Natural Resources Canada (NRCan) has recently produced a new release of the High Resolution Digital Elevation Model (HRDEM) product for the entire Canadian Arctic and made it available to download from the Open Government Portal. It allows …
The education programs offered at COGS has evolved and changed drastically over the years, however COGS has maintained an international reputation for the ability to design, develop and deliver high quality technical professionals that continue to populate the geospatial community. Find out how to download various literature about the history of COGS.
The ‘Learning GIS with Game of Thrones’ guide is aimed to encourage people to learn GIS with a user-friendly open source GIS software while having some fun …
A History of Canada in 10 Maps consists of several fascinating stories behind some of the people and maps that helped define Canada.
Communicating with maps and relevant spatial data is an important part of moving ahead through pressure of climate change impacts and other resource economy demands. The conference aims to represent the values of Canadian Cartography.
Looking for data sets featuring Newfoundland and Labrador? Then you should check out the Newfoundland and Labrador OpenData. They are providing data in various accessible formats numerical tabular styled files as well as common text formats.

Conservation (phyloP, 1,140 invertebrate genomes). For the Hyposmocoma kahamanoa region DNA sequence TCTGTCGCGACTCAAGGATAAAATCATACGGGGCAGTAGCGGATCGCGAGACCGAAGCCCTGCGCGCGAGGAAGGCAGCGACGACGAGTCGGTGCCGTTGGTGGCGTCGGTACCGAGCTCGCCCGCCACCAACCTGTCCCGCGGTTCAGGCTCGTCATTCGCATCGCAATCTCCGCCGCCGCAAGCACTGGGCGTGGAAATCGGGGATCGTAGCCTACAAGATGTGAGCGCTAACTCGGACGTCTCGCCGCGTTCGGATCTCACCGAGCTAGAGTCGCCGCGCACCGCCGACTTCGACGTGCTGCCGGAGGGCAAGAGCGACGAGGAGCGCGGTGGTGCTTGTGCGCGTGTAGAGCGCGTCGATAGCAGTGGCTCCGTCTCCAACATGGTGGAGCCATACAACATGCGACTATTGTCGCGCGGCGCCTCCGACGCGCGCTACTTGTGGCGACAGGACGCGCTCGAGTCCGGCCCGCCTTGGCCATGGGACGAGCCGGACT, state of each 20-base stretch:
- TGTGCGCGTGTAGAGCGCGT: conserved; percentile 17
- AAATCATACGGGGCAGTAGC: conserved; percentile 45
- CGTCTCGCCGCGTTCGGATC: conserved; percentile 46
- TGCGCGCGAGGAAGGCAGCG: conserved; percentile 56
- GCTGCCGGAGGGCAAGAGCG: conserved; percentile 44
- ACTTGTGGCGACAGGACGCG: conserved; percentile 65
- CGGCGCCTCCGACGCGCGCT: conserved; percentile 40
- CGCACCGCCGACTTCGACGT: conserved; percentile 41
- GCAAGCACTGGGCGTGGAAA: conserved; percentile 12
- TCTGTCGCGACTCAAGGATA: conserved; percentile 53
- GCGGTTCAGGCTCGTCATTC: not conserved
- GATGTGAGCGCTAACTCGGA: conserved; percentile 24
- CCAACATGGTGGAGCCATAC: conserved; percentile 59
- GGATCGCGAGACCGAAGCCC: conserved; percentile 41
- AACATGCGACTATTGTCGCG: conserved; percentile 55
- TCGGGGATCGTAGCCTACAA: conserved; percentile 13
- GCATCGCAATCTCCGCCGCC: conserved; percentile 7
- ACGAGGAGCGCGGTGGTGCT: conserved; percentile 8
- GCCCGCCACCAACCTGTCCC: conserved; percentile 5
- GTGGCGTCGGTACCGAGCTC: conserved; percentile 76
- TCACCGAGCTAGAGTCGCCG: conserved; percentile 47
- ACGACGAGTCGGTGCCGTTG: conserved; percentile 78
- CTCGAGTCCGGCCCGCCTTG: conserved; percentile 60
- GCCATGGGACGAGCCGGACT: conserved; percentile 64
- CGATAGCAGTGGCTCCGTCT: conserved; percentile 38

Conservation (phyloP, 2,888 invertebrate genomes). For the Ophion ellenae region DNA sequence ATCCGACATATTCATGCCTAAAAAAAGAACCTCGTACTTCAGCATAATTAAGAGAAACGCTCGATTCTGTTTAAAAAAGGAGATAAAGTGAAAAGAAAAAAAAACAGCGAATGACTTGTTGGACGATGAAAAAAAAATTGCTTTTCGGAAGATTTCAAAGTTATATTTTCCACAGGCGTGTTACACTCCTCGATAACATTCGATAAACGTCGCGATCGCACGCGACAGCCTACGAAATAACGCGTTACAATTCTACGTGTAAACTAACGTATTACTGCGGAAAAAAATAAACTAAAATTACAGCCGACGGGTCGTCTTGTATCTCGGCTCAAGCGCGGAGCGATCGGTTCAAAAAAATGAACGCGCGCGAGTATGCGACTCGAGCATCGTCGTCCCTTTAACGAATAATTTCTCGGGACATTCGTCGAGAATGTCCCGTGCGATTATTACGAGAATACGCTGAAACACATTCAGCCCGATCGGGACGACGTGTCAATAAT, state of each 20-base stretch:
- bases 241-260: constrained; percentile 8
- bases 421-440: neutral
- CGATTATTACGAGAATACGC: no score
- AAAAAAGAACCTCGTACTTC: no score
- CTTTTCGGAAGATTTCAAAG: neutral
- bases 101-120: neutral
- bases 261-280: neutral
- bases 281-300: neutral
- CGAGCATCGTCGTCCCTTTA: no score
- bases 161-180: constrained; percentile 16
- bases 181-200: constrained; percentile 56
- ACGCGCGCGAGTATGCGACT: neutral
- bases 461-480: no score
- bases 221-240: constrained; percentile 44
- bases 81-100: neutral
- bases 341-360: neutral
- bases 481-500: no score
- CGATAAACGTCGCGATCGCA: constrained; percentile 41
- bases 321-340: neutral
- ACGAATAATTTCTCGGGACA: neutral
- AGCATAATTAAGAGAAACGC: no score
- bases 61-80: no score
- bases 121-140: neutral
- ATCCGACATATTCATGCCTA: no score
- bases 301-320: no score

Photographic studies of coral reefs are being stitched together, piece by piece, using a 3D technology called photogrammetry.
OpenStreetMap User Guide
If you have been following our OpenStreetMap topic over the past few months then I am sure you have come to the realize that it is a community driven project and that anyone can edit OpenStreetMaps. But where does one start?
Below are some resource documents to help you get started using OpenStreetMap created by LearnOSM. These documents provide easy to understand, step-by-step guides that will explain how you can start contributing to OpenStreetMap and using OpenStreetMap data in your projects.
The beginner guide provides step by step instructions to help users get started with OpenStreetMap. It teaches how to create a free account, how to use the map editing tools, and how to collect information to create custom maps with.
OpenStreetMap Beginner Guide
- Introduction to OSM
- Starting OSM
- Editing with Potlatch
- Getting Started with JOSM
- JOSM Plug ins
- Using the GPS
- GPS: extrex20
- Walking Papers
- Editing with JOSM
- Imagery Offset
- Moving Forward
OpenStreetMap Intermediate Guid